The Presiding Bishop has done something which defies explanation. This is the Christmas card she sent to Bishop Iker and presumably other TEC bishops. Given the increasing polarization in TEC (and the Anglican Communion) today, the only reason we can see for her to make this choice is that she is only interested in pushing the polarization just that much further.

The Presiding Bishop is an intelligent woman, so this re-interpretation of Scripture to exclude masculine images must be intentional. This card illustrates in many ways the core problem of the General Convention Church. Scripture cannot be made to conform to us, we must conform our lives and our faith to Scripture. We will continue to stand for the traditional expression of the Faith.

The Standing Committee of the Episcopal Diocese of Fort Worth

Here is the card available for purchase here:


Andrew Gerns comments here. Danger: Wise women ahead!

Preacher men

It is perhaps no surprise that the religious left is comfortable with Barack Obama. Just listen to this interview with the Concord (NH) Monitor:

"We know that 90 percent of Americans believe in a higher power, we know that huge chunks of voters in swing states consider religion a really important part of their lives," Obama told the Monitor. "If we aren't speaking to those issues, then I think we're missing a huge part of the electorate that cares about family, poor people, a lot of issues I care about as a senator and a presidential candidate."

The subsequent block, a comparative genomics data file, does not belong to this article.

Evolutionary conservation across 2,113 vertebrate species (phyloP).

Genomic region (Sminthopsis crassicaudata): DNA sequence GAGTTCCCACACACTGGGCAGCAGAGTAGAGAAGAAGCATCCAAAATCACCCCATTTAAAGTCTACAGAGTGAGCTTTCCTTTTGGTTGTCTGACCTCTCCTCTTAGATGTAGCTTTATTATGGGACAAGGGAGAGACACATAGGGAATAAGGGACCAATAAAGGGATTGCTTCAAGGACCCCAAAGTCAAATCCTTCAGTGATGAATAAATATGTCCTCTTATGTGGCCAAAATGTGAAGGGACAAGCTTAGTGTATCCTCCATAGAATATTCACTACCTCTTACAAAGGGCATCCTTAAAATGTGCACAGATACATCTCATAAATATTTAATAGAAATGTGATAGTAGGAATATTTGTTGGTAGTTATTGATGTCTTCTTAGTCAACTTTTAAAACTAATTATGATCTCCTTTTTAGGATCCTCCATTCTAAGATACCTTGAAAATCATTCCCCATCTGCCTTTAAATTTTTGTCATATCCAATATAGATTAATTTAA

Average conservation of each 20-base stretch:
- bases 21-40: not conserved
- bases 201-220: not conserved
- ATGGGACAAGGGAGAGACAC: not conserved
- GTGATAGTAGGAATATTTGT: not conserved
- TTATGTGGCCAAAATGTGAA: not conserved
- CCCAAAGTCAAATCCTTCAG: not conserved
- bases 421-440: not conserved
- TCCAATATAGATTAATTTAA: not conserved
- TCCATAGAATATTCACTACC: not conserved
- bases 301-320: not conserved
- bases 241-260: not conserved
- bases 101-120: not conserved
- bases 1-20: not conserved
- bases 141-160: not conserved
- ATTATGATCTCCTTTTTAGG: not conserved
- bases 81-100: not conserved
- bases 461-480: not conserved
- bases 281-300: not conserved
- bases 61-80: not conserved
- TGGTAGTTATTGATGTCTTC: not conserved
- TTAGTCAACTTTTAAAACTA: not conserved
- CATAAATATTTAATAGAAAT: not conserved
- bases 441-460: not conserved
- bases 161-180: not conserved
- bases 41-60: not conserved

In his approach to religion, Obama has walked a fine line, emphasizing the importance of Christian faith to his own life while advocating a universal ideology that respects the separation of church and state.

"I've always said that my faith informs my values, and in that sense it helps shape my worldview, and I don't think anyone should be required to leave their religious sensibilities at the door," Obama said. "But we have to translate those concerns into a universal language that can be subject to argument and doesn't turn into a contest of any one of us thinking that God is somehow on our side."

Locally, Obama's message has garnered support from liberal religious leaders. "People talk about the Christian church and think right-wing fundamentalism," said the Rev. Leanne Tigert, a pastoral psychotherapist and United Church of Christ minister in Concord who supports Obama. "Obama has really opened up an avenue for many of us 'progressive people of faith' that says you don't speak for us. We are people of faith, we are pro-choice, pro-gay lesbian equality, civil rights. . . . He's giving us a voice."

(If you listen to the speech Obama gave after winning the Iowa caususes, it's easy to tell that he's heard a sermon or two in his time.)

But what's really intriguing is how uncomfortable some on the right are with how Mike Huckabee interprets the Bible's teaching on economic issues. The Wall Street Journal raises the alarm, saying that on pocketbook issues, Huckabee's values are those of the religious left:

Speaking to the Federal Council of Churches of Christ in America, in 1933, FDR explained that the "object of all our striving. . . should be to help citizens realize the abundant life Christ said he came to bring." According to Mr. Smith, "Roosevelt wanted to ensure that 'all elements of the community' had an equitable share of the nation's resources. The federal government's social planning, he contended, was 'wholly in accord with the social teachings of Christianity.' " It is not hard to imagine Mr. Huckabee -- standing at a podium in the Rose Garden to announce a raft of government programs -- talking in exactly this way.